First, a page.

George McGavin was born in Glasgow in 1954. He is an entomologist – a zoologist with expertise in insects – and TV presenter. He has several species of insect named after him.
What’s your earliest memory?
I had a nursery school teacher who threatened to cut off wagging tongues and glue children’s bottoms to seats.
Who are your heroes?
Carl Linnaeus, whose taxonomic system brought order out of chaos, and Charles Darwin, who showed us how to make sense of the world, stand out.
What book last changed your thinking?
Collapse: How Societies Choose to Fail or Survive by Jared Diamond and A Guide to the End of the World: Everything You Never Wanted to Know by Bill McGuire. Between these two you get a pretty good idea of what’s coming our way. I find it oddly comforting.
What would be your “Mastermind” specialist subject?
Entomology of course, but it’s an absolutely huge subject and the risk of being publicly humiliated is rather great.
Who would paint your portrait?
I have suffered from depression during my life so I’d like someone who could capture the darkness and the light. Caravaggio?
[See also: New Year promises won’t resolve our meat problem]
In which time and place, other than your own, would you like to live?
I’d like to visit the lush forests of the late Carboniferous, where I could marvel at the biggest flying insects that have ever lived.
What TV show could you not live without?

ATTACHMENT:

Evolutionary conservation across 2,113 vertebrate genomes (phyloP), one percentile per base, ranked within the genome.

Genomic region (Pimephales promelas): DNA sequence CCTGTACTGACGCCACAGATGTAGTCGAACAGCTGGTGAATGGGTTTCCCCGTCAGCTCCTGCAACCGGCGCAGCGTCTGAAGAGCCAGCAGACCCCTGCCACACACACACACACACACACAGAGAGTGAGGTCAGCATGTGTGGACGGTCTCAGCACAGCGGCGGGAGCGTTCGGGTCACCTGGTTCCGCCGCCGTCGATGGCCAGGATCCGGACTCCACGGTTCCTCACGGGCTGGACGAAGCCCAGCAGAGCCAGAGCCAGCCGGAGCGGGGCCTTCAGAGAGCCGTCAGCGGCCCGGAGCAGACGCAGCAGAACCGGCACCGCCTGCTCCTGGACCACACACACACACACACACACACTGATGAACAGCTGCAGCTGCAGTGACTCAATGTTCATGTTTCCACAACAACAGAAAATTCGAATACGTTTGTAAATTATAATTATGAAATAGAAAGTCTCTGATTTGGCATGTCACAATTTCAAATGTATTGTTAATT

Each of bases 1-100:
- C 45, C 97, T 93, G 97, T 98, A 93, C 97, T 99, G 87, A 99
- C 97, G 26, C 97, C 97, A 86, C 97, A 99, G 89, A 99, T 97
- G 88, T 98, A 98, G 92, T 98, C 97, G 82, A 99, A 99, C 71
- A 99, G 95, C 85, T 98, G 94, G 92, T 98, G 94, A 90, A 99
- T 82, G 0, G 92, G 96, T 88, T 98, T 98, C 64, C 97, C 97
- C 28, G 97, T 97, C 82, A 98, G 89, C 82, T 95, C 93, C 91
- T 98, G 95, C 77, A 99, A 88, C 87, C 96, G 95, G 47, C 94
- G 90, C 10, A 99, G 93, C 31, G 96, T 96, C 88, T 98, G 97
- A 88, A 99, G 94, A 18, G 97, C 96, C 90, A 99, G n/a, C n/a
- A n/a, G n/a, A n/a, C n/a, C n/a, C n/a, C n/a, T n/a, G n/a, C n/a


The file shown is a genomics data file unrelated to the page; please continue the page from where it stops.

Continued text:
Not a single show but a type of programme: documentaries. Epic series such as Cosmos by Carl Sagan or The Ascent of Man by Jacob Bronowski are masterpieces of the genre.
What’s your theme tune?
I never get tired of the sound of waves or the hum of insects in a flower-rich meadow. But these are not really tunes, so Claude Debussy’s “Syrinx” for solo flute will do nicely.
What’s the best piece of advice you’ve ever received?
I can’t say I got much advice over the years and what I did get I’ve never paid much heed to.
What’s currently bugging you?
Quite a long list, I’m afraid, but I’ll start with greed, ignorance, lying, meanness, wastage, cruelty to animals and littering.
What single thing would make your life better?
Not having a stammer. Although it’s not nearly as bad as it was when I was growing up, it’s part and parcel of who I am and without it I might get too cocky. Considering what you’re about to say can be rather a good thing.
When were you happiest?
Despite my enormous anxiety about what the human species is doing to the rest of life on Earth, I’m pretty happy right now. Science saved me from malignant skin cancer three years ago and I’m not going to waste what time remains.
In another life, what job might you have chosen?
I wouldn’t mind being an archaeologist, surgeon, artist, actor or opera singer.
Are we all doomed?
Yes, of course we are. All species live on the knife-edge of survival. If just one very large volcano was to erupt (and there are several of these monsters waiting to pop), food chains would collapse and many species would die out. The interesting question is: which species would survive? It’s not doomism; it’s an inescapable reality.
“The Hidden World: How Insects Sustain Our Life on Earth Today and Will Shape Our Lives Tomorrow” by George McGavin is published by Welbeck
This article appears in the 25 Jan 2023 issue of the New Statesman, Why Germany doesn’t do it better